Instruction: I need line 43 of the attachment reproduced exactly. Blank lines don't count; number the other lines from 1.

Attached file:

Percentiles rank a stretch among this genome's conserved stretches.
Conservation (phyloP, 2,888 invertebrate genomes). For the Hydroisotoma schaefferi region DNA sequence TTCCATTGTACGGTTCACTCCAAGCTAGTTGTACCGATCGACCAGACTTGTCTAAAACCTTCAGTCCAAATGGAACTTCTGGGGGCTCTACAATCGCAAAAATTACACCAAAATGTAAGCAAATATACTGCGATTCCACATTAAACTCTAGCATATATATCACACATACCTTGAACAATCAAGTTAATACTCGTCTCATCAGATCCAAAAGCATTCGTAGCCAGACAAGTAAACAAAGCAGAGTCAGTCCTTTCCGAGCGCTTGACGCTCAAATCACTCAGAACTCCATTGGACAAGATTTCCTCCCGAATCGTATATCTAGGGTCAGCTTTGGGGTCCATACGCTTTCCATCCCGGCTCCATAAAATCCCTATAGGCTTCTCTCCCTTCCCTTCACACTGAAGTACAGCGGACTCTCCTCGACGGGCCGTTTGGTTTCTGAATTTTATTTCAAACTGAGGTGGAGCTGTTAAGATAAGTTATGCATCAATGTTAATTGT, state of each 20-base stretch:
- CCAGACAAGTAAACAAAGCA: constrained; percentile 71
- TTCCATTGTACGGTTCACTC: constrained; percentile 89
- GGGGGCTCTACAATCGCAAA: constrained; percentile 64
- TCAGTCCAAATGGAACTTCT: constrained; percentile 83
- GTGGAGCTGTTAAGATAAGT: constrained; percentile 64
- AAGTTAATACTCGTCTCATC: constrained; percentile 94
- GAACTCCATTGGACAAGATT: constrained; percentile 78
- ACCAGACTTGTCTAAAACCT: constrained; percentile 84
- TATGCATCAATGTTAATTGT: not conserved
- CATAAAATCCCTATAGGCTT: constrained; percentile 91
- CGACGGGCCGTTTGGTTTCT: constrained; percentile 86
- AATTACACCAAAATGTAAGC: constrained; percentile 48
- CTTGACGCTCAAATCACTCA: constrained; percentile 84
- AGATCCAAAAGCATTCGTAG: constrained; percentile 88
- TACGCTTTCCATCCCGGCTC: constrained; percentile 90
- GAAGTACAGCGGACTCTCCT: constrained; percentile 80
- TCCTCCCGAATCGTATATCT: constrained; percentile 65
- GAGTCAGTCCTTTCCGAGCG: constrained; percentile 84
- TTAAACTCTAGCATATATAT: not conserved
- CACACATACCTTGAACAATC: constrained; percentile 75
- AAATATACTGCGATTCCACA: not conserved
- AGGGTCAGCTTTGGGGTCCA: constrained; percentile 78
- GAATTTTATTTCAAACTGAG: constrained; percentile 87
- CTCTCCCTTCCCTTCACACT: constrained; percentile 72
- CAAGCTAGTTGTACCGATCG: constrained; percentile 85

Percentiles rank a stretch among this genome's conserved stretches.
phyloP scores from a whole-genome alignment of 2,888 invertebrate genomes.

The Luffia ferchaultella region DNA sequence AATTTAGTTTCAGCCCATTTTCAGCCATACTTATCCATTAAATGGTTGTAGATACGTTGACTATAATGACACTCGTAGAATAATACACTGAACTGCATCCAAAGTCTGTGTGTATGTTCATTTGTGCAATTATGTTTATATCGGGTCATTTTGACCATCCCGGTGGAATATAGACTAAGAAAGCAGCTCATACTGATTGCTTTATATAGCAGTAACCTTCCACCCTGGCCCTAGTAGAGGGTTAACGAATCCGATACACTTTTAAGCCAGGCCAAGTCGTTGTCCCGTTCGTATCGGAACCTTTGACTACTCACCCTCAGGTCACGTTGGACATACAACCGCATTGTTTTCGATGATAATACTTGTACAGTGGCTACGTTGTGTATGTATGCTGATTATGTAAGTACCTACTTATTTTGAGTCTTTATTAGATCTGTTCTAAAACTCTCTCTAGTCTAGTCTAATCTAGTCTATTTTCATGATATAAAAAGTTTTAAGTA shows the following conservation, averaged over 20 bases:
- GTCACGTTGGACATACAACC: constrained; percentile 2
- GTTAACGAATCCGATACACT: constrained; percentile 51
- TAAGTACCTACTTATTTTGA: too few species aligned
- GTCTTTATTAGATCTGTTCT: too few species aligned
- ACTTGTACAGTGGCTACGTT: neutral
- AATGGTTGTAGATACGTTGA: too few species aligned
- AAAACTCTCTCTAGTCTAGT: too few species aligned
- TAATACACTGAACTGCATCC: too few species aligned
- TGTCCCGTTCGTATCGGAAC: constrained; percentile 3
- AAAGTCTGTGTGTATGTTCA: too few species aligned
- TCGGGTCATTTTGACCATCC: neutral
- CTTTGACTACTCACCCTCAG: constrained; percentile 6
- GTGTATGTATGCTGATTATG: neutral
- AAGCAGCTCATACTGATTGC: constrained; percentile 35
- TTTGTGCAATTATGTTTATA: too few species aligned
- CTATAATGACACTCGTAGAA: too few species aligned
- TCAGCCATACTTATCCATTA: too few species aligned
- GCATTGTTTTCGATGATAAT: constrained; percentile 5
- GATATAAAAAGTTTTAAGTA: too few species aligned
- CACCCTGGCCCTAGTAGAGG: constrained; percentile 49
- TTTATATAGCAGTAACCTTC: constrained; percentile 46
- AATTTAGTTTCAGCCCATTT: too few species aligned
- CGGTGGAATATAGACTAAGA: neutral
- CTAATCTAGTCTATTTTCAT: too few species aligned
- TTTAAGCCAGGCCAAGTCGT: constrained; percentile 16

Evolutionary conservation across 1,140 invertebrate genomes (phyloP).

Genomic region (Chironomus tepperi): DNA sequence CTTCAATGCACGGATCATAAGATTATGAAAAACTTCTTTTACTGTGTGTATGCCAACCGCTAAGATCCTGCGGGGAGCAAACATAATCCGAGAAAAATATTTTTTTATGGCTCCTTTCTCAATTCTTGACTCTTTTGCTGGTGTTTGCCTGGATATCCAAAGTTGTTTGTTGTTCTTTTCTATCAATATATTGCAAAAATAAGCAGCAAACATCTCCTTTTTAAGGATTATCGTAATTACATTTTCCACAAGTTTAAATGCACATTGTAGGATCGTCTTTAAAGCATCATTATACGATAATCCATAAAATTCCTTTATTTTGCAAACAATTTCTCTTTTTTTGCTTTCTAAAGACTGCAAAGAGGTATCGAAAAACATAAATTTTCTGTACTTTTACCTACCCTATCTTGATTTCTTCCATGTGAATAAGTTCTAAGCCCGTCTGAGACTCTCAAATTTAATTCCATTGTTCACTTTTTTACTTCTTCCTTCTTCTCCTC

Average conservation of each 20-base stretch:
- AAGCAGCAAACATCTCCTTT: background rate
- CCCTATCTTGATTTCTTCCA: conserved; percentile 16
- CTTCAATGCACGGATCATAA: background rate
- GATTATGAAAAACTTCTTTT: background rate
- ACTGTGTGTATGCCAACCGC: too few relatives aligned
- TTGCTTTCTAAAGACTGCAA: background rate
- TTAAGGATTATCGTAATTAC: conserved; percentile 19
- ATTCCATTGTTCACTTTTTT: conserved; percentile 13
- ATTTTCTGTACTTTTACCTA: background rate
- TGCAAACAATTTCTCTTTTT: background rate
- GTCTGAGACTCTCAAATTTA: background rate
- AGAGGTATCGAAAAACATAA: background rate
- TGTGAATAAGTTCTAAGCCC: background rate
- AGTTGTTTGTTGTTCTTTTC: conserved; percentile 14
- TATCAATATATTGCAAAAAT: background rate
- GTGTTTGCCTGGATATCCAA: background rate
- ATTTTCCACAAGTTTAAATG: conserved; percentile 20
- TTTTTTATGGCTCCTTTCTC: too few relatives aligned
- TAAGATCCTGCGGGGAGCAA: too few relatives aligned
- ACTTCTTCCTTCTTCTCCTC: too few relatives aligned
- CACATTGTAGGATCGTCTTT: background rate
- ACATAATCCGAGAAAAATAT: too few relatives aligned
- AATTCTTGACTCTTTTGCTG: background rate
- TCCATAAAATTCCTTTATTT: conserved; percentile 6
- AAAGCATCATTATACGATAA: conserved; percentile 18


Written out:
- GTGTATGTATGCTGATTATG: neutral